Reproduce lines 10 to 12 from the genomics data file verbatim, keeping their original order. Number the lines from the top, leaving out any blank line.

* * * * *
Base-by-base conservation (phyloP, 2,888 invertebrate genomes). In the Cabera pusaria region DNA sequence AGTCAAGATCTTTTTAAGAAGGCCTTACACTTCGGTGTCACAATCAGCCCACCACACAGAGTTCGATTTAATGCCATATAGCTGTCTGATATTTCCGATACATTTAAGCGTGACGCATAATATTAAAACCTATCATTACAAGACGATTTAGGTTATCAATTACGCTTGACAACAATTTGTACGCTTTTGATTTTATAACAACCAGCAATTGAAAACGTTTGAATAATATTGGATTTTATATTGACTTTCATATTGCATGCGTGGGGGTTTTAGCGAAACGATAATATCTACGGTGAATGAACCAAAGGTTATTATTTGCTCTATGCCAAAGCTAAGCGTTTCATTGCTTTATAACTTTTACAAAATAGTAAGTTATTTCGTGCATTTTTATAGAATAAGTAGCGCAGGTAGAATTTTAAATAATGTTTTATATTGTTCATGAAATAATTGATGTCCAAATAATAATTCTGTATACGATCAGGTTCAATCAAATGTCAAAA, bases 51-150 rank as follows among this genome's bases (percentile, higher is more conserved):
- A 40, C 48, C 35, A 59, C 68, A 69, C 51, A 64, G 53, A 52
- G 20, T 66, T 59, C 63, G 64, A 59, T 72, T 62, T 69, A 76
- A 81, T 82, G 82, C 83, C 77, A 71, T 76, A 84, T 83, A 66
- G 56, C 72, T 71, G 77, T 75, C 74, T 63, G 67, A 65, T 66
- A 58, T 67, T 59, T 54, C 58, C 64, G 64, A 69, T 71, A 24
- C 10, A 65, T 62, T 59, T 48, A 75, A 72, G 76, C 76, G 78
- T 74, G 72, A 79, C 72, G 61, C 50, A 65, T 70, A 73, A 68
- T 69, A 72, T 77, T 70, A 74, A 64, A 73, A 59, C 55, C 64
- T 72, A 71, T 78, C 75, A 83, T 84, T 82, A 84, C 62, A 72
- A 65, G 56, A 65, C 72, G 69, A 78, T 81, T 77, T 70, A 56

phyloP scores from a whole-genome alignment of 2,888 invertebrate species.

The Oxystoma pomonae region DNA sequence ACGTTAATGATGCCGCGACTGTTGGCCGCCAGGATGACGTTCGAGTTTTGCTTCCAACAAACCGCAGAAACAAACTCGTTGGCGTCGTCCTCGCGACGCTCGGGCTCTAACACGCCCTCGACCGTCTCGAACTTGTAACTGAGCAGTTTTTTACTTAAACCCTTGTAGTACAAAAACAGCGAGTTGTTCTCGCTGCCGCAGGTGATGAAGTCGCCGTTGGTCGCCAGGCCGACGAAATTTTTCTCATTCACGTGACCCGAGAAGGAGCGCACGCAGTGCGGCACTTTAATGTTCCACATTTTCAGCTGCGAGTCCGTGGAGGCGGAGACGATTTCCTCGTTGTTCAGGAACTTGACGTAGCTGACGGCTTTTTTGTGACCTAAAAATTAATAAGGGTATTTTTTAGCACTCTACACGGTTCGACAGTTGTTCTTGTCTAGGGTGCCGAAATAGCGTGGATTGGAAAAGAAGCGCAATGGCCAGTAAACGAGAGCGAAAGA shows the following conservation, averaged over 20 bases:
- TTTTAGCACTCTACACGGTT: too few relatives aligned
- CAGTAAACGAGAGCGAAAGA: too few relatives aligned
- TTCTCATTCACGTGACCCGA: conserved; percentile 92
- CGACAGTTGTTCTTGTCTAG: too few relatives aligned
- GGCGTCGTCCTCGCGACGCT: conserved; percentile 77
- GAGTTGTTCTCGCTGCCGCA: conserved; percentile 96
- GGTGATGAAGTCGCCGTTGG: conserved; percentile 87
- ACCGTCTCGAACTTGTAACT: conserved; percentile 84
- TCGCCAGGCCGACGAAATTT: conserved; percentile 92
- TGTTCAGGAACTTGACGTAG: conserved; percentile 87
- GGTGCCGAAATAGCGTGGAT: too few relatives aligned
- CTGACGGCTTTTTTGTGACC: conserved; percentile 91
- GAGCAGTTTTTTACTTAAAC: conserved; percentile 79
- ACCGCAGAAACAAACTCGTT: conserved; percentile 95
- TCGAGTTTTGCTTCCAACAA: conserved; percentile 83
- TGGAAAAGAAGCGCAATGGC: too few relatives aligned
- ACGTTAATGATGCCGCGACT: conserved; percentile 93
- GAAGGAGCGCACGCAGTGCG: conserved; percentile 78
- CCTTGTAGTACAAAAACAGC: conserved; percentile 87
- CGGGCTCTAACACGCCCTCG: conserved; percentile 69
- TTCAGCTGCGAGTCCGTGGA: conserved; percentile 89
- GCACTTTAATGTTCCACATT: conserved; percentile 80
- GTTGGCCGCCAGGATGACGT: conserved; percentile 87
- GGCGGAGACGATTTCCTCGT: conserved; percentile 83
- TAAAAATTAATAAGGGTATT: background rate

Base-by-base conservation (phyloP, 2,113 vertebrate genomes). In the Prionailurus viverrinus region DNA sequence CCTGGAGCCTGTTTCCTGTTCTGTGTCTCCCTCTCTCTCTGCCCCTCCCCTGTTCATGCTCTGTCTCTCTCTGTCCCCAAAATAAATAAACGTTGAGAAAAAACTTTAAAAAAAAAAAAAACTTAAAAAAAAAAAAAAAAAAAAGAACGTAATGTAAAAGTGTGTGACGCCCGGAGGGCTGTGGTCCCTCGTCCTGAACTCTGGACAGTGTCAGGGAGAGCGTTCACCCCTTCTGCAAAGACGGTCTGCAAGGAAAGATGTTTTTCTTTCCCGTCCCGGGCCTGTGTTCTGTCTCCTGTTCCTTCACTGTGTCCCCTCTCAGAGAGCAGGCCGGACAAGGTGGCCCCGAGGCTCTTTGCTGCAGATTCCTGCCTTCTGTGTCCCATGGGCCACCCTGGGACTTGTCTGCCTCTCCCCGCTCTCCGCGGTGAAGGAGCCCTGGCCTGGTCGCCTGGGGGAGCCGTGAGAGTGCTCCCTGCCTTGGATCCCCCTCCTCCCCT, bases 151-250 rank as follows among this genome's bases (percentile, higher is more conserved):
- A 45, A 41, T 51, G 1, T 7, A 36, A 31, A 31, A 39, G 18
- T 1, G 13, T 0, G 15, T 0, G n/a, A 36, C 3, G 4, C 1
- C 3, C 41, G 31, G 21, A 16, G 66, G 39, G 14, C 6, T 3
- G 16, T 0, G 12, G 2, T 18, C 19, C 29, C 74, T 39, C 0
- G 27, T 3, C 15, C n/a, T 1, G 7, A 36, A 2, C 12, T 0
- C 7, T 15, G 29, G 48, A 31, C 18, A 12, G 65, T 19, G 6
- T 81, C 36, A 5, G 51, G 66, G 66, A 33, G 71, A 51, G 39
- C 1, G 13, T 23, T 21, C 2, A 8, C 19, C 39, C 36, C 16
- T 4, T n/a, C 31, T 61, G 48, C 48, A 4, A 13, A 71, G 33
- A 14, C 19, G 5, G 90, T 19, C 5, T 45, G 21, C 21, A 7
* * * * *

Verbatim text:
- T 72, A 71, T 78, C 75, A 83, T 84, T 82, A 84, C 62, A 72
- A 65, G 56, A 65, C 72, G 69, A 78, T 81, T 77, T 70, A 56

phyloP scores from a whole-genome alignment of 2,888 invertebrate species.